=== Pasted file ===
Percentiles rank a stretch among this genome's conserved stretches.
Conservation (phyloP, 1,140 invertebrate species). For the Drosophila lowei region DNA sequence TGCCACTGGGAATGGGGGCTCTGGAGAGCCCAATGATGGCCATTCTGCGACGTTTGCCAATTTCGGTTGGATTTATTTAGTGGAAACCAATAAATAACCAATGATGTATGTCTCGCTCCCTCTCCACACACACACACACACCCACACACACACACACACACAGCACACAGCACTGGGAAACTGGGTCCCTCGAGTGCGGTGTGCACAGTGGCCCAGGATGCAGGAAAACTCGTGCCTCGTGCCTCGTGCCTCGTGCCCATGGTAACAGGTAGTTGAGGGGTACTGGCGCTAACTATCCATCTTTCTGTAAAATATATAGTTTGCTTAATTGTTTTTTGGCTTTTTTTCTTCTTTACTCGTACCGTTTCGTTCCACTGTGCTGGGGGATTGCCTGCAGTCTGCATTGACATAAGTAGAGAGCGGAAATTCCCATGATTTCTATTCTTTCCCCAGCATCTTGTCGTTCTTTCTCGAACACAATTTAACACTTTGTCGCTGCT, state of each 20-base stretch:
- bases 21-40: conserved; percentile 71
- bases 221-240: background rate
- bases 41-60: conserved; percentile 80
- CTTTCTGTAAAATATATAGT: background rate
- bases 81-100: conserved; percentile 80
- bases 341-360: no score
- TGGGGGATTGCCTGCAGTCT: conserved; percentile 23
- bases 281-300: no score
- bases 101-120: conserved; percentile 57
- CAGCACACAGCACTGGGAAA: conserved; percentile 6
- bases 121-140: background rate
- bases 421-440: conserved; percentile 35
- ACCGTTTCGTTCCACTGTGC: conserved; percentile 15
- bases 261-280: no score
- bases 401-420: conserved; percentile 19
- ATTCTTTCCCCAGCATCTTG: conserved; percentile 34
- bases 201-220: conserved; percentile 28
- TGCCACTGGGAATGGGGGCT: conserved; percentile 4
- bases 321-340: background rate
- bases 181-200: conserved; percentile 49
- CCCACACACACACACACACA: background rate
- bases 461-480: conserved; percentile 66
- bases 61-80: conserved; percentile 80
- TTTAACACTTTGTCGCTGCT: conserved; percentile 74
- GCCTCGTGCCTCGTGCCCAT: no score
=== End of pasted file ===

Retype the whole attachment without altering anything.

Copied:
Percentiles rank a stretch among this genome's conserved stretches.
Conservation (phyloP, 1,140 invertebrate species). For the Drosophila lowei region DNA sequence TGCCACTGGGAATGGGGGCTCTGGAGAGCCCAATGATGGCCATTCTGCGACGTTTGCCAATTTCGGTTGGATTTATTTAGTGGAAACCAATAAATAACCAATGATGTATGTCTCGCTCCCTCTCCACACACACACACACACCCACACACACACACACACACAGCACACAGCACTGGGAAACTGGGTCCCTCGAGTGCGGTGTGCACAGTGGCCCAGGATGCAGGAAAACTCGTGCCTCGTGCCTCGTGCCTCGTGCCCATGGTAACAGGTAGTTGAGGGGTACTGGCGCTAACTATCCATCTTTCTGTAAAATATATAGTTTGCTTAATTGTTTTTTGGCTTTTTTTCTTCTTTACTCGTACCGTTTCGTTCCACTGTGCTGGGGGATTGCCTGCAGTCTGCATTGACATAAGTAGAGAGCGGAAATTCCCATGATTTCTATTCTTTCCCCAGCATCTTGTCGTTCTTTCTCGAACACAATTTAACACTTTGTCGCTGCT, state of each 20-base stretch:
- bases 21-40: conserved; percentile 71
- bases 221-240: background rate
- bases 41-60: conserved; percentile 80
- CTTTCTGTAAAATATATAGT: background rate
- bases 81-100: conserved; percentile 80
- bases 341-360: no score
- TGGGGGATTGCCTGCAGTCT: conserved; percentile 23
- bases 281-300: no score
- bases 101-120: conserved; percentile 57
- CAGCACACAGCACTGGGAAA: conserved; percentile 6
- bases 121-140: background rate
- bases 421-440: conserved; percentile 35
- ACCGTTTCGTTCCACTGTGC: conserved; percentile 15
- bases 261-280: no score
- bases 401-420: conserved; percentile 19
- ATTCTTTCCCCAGCATCTTG: conserved; percentile 34
- bases 201-220: conserved; percentile 28
- TGCCACTGGGAATGGGGGCT: conserved; percentile 4
- bases 321-340: background rate
- bases 181-200: conserved; percentile 49
- CCCACACACACACACACACA: background rate
- bases 461-480: conserved; percentile 66
- bases 61-80: conserved; percentile 80
- TTTAACACTTTGTCGCTGCT: conserved; percentile 74
- GCCTCGTGCCTCGTGCCCAT: no score